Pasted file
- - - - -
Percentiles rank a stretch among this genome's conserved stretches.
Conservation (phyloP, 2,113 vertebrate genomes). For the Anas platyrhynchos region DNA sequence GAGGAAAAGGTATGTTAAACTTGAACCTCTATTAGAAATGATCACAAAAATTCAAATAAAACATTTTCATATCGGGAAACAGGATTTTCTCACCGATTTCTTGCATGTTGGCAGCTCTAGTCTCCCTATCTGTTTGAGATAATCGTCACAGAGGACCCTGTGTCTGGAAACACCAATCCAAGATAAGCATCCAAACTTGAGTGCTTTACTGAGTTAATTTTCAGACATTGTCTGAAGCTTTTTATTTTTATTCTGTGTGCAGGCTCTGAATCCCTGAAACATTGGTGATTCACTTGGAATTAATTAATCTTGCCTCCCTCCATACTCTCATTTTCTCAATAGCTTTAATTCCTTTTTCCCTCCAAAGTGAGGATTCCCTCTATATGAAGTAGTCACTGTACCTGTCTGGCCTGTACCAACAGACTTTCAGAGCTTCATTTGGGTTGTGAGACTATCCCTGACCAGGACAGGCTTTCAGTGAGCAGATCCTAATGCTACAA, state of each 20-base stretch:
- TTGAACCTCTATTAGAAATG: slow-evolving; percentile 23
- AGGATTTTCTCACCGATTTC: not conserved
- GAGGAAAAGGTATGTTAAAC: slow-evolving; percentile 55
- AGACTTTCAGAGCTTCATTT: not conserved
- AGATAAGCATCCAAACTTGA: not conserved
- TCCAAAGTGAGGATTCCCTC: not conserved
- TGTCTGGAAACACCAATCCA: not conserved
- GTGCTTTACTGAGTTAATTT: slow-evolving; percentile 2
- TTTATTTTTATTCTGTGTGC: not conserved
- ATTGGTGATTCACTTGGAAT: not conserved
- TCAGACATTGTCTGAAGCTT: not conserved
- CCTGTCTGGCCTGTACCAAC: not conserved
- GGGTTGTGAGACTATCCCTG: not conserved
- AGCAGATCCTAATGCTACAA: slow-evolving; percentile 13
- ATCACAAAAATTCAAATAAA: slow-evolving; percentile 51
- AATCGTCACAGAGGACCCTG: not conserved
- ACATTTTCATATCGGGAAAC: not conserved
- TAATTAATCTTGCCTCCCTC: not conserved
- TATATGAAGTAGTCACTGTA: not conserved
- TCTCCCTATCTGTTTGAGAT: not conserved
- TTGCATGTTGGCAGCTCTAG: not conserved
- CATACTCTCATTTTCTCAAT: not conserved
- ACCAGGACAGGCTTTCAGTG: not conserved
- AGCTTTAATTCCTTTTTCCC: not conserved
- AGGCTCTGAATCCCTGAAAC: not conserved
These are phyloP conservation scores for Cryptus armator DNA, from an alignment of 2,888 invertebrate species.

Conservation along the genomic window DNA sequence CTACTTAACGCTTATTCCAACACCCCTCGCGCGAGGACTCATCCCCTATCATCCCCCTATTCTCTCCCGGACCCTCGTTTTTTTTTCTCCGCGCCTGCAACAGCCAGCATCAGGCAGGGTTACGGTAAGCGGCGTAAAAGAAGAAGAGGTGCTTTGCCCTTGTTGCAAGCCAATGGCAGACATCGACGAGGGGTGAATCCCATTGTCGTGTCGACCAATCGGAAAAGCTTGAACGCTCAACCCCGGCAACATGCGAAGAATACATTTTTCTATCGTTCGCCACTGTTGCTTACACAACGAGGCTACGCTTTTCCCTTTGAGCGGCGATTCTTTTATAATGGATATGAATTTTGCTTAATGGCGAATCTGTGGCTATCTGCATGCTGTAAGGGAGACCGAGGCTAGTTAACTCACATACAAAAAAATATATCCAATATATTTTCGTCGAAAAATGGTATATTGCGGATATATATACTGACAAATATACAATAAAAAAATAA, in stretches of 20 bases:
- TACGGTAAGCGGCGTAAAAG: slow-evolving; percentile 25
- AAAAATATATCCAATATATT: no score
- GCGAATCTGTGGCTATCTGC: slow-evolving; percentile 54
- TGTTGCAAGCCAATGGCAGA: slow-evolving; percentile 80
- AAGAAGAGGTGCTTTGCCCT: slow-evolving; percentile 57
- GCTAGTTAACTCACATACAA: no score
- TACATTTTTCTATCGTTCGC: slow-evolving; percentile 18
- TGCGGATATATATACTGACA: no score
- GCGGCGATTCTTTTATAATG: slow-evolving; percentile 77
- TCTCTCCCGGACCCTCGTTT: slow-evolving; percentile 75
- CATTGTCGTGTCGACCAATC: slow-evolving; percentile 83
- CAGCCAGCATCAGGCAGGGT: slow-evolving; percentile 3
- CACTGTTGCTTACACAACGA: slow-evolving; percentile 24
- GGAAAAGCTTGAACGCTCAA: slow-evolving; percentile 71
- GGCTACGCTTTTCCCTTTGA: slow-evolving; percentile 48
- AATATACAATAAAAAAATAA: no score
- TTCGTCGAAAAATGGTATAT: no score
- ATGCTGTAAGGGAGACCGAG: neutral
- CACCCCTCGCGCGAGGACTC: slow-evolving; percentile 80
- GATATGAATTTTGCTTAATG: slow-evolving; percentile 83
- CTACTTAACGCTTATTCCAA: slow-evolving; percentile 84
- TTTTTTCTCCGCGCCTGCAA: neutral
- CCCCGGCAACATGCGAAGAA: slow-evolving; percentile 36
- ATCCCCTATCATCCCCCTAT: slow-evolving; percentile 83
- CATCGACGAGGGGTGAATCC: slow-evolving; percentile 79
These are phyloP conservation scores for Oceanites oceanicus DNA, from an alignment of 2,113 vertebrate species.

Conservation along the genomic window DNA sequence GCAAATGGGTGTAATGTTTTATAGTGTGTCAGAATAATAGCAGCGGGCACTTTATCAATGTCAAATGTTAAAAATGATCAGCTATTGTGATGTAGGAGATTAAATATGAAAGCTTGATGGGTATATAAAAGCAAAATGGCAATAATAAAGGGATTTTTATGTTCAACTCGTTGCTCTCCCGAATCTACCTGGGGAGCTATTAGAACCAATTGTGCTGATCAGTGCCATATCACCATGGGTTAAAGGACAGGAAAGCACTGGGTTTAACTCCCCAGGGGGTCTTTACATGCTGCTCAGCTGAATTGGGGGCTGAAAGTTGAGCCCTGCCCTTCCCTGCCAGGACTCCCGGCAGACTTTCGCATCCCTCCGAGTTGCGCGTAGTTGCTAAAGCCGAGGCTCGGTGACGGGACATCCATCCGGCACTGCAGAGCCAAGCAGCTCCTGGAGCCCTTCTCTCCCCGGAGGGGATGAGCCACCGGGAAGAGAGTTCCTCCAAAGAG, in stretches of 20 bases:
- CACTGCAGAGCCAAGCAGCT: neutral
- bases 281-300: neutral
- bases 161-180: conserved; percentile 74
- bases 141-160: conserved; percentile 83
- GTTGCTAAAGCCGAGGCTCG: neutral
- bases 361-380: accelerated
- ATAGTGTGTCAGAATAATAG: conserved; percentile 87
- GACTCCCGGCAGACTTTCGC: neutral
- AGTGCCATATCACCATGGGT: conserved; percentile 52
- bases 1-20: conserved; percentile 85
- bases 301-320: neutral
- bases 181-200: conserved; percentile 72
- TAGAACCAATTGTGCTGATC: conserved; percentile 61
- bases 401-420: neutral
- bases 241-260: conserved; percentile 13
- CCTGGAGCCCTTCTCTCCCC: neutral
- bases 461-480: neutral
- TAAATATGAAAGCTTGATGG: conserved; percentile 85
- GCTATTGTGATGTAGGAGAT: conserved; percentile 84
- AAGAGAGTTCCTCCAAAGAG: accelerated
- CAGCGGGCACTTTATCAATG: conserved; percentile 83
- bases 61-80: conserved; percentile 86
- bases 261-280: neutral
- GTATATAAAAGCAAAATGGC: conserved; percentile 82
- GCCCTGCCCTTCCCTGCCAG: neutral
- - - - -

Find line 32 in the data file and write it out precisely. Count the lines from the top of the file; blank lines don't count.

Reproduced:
- GCGAATCTGTGGCTATCTGC: slow-evolving; percentile 54